TeamCity and NuGet

I’m aware that this is almost exclusive a TeamCity thing, but support seems to be MUCH better here and i’m really struggling. And i guess it’s somewhat related as Octopus will be deploying my NuGet packages…

My problem is, that i simply cannot get my project packaged into a NuGet package, and i don’t know what i’m doing wrong.

The project is based on .NET Core 2.0 and as such i’ve installed the “.NET Core Support”-plugin as well as CORE on the agent server (Windows Server 2016).

I have 2 build steps:

  • Restore (using dotnet restore to fetch dependencies)
  • Pack (using dotnet pack)

As far as i can read in the documentation from microsoft: dotnet pack is supposed to build and package.

What happens, though, is that i fetches dependencies from nuget, it builds and everything succeeds, but i see no nuget packages. Not in the TeamCity NuGet feed or in the projects artifacts tab.

Obviously it’s an operator error and i’m doing something wrong/not configuring something. I just have to idea what.
What confuses me the most is the whole output/artifacts directory and when, how and what they should be set to.

Anyone who can help enlighten me and get me going with my project and actaully get to use Octopus for deploying?


I’m doing the same thing and we haven’t solved it yet but I think we are reasonably close.

We are not doing DotNet Pack however. Instead we are doing DotNet Publish and then we create a zip based on the output from the Publish step. That much is working.

We will then push the zip to Octopus and create the release from the zip.

Hi Jacob,

Thanks for reaching out! Totally a TeamCity question but I can give you a hand anyways :). I even had my first ASP.NET Core 2 project setup in TeamCity this week so I learned a thing or 2 about it.

Few starting comments:

  • Right away I can tell you that dotnet pack packs your application, but it doesn’t push it to a repository. So I wouldn’t recommend you to use it in your process.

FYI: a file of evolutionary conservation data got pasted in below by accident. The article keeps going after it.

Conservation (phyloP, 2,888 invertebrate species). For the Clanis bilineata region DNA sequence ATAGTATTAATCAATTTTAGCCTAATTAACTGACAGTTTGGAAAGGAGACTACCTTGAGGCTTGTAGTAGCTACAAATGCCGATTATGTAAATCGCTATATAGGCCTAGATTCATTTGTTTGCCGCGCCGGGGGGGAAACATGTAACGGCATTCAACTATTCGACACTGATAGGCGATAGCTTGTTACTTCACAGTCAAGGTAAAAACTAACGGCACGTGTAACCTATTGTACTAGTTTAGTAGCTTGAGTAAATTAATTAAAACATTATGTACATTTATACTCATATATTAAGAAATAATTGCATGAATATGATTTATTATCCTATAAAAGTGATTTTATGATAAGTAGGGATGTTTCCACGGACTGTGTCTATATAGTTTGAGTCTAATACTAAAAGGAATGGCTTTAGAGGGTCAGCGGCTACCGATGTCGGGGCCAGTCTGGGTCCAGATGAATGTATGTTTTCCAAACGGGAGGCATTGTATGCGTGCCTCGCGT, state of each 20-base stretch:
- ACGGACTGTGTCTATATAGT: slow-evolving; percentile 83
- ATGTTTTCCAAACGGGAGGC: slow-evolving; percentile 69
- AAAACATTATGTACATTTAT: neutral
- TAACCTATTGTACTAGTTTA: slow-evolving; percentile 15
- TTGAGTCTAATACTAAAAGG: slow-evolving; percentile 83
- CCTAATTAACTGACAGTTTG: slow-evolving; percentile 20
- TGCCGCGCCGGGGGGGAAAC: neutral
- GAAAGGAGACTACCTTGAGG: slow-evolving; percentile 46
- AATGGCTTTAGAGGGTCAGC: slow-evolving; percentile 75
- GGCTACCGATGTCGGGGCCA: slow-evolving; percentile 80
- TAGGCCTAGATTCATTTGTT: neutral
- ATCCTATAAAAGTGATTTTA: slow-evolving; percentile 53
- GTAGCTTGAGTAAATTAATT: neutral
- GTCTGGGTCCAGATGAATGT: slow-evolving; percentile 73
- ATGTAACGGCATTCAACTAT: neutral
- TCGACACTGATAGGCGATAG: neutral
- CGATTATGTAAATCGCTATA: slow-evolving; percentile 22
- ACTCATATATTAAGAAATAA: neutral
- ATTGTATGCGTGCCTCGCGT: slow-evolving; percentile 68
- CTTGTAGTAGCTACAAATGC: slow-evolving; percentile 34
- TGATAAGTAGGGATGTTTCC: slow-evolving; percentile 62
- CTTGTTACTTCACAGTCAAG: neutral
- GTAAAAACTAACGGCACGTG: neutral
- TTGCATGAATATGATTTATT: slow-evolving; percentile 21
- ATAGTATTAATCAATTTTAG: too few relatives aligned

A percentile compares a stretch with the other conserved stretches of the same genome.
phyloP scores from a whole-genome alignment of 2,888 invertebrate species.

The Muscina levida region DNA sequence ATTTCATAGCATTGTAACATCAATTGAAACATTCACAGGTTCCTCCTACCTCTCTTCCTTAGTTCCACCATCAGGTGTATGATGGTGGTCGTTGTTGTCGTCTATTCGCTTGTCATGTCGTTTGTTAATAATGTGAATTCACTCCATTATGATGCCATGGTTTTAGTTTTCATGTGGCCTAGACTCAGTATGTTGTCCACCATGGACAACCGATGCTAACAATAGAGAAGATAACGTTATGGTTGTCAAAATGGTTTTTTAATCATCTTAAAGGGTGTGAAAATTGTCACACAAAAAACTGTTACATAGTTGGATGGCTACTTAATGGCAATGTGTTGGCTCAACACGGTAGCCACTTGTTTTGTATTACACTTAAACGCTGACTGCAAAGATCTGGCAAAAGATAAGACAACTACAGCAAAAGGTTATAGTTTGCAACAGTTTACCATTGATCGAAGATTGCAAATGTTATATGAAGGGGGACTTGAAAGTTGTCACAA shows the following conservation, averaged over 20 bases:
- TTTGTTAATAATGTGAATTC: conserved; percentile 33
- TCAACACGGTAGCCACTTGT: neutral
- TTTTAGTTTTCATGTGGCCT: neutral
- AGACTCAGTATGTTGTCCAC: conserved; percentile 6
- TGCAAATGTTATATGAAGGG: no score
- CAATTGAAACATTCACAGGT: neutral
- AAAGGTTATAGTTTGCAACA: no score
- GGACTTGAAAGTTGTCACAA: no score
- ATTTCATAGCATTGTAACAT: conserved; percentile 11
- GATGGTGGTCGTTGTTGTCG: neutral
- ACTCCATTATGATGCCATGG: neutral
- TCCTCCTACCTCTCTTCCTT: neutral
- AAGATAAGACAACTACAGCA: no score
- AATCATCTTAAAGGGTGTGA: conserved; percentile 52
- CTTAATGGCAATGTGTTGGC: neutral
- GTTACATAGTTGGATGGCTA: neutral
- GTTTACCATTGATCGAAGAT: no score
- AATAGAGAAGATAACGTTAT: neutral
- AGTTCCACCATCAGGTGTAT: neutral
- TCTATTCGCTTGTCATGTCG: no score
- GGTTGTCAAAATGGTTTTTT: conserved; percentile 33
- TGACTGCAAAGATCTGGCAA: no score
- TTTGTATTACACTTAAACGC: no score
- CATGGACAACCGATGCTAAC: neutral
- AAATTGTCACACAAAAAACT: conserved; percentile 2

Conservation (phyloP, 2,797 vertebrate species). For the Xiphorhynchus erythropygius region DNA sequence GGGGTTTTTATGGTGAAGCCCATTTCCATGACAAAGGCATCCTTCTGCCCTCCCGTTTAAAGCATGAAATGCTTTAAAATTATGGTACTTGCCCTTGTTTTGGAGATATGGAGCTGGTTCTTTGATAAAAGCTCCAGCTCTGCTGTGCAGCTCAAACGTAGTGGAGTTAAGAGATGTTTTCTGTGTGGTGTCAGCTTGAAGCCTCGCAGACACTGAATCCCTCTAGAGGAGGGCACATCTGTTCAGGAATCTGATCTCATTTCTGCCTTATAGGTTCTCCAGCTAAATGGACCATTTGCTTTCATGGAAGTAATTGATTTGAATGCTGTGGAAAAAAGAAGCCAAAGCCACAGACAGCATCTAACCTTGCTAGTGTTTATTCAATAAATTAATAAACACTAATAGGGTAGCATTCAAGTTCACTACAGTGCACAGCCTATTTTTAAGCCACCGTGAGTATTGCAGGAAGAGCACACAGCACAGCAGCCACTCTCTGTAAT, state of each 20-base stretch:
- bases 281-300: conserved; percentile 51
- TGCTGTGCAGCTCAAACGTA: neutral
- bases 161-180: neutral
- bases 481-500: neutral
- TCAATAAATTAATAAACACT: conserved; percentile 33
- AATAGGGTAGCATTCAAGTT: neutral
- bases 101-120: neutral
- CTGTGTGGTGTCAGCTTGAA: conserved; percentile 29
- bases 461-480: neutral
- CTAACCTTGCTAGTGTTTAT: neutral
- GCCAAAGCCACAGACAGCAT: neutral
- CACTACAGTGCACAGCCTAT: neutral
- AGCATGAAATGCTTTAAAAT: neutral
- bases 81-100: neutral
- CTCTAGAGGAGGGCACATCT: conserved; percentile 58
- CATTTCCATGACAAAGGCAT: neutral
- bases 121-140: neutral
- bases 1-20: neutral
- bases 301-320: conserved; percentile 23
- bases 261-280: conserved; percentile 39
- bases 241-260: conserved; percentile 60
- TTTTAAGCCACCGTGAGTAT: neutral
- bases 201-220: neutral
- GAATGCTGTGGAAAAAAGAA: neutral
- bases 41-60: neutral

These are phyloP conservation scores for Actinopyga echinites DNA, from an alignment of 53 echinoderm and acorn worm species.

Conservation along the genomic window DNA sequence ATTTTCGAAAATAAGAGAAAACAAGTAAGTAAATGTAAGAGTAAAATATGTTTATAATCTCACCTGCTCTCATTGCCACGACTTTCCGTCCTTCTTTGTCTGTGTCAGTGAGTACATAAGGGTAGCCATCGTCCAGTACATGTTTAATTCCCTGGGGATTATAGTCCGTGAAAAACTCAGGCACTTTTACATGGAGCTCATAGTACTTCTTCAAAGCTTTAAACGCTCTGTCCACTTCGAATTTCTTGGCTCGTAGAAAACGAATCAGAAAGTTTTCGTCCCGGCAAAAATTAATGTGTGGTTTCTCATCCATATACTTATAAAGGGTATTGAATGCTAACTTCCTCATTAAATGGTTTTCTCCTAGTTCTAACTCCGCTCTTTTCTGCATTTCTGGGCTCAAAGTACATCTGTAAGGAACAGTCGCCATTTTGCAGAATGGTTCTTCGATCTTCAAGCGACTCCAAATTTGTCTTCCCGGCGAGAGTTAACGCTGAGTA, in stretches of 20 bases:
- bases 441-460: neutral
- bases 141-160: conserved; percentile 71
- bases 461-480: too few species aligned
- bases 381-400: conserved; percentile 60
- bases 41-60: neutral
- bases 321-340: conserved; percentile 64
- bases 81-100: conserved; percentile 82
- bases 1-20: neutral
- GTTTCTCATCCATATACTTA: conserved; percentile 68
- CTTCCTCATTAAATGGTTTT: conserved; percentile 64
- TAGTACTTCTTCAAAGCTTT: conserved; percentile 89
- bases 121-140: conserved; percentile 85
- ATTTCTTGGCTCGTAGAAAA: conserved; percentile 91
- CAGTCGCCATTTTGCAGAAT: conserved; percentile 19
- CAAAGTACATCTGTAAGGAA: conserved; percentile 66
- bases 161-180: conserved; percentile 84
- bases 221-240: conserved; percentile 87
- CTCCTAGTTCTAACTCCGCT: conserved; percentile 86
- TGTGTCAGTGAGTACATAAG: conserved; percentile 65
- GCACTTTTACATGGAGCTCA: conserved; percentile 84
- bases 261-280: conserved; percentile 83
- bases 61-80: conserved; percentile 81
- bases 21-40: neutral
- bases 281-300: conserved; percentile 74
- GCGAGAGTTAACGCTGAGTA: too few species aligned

• Since its your first time with Octopus, I recommend you to push your package to the Octopus built-in directory, and then tell your deployment process to grab the package from there instead of doing it from TeamCity.

The way I structured my TeamCity steps to build my .NET Core 2 project was like this:

  1. A powershell step that runs dotnet restore to restore my nuget packages, and then dotnet publish to send the compiled binaries to a fixed directory which in my case was %teamcity.agent.home.dir%\publish. You could also do this with 2 steps, one for restore and another one for publish. In my case I rather have less steps in TC and use Powershell instead. The important thing is that publish sends the files to a fixed directory which will be used in the next step. (see screenshot 1)

  2. An OctopusDeploy: Push Packages step which comes with the Octopus TeamCity Plugin. This step not only pushes your packages, but it also creates them. In this step I’m packaging everything that the publish command sent to this %teamcity.agent.home.dir%\publish folder into a single package that then gets pushed to Octopus. (see screenshot 2)

Hope that helps!

Thank you for the great answer, Dalmiro. Working with zip-files instead of NuGet-packages worked perfectly and my project goes from commit, though testing and on to my test server without problems.

I’m curious as to what i’m “loosing” when using zip instead of NuGet. What am i giving up on?

Glad to hear you are up and running!

Nuget packages are basically Zips with metadata. So you are giving up all the features related to the package metadata. The only one that’s actually useful is the ability to inject release notes right in the package which Octopus can display in the release page.

The other thing is that Octopus can only work with .zip files as long as you push them to the built-in repository. If you decide to move to a 3rd party repository (Proget, Myget, the TC built-in repo, etc), you’ll need to use the Nuget format for the time being. We might eventually support .zip packages from 3rd party feeds, but not in the short future.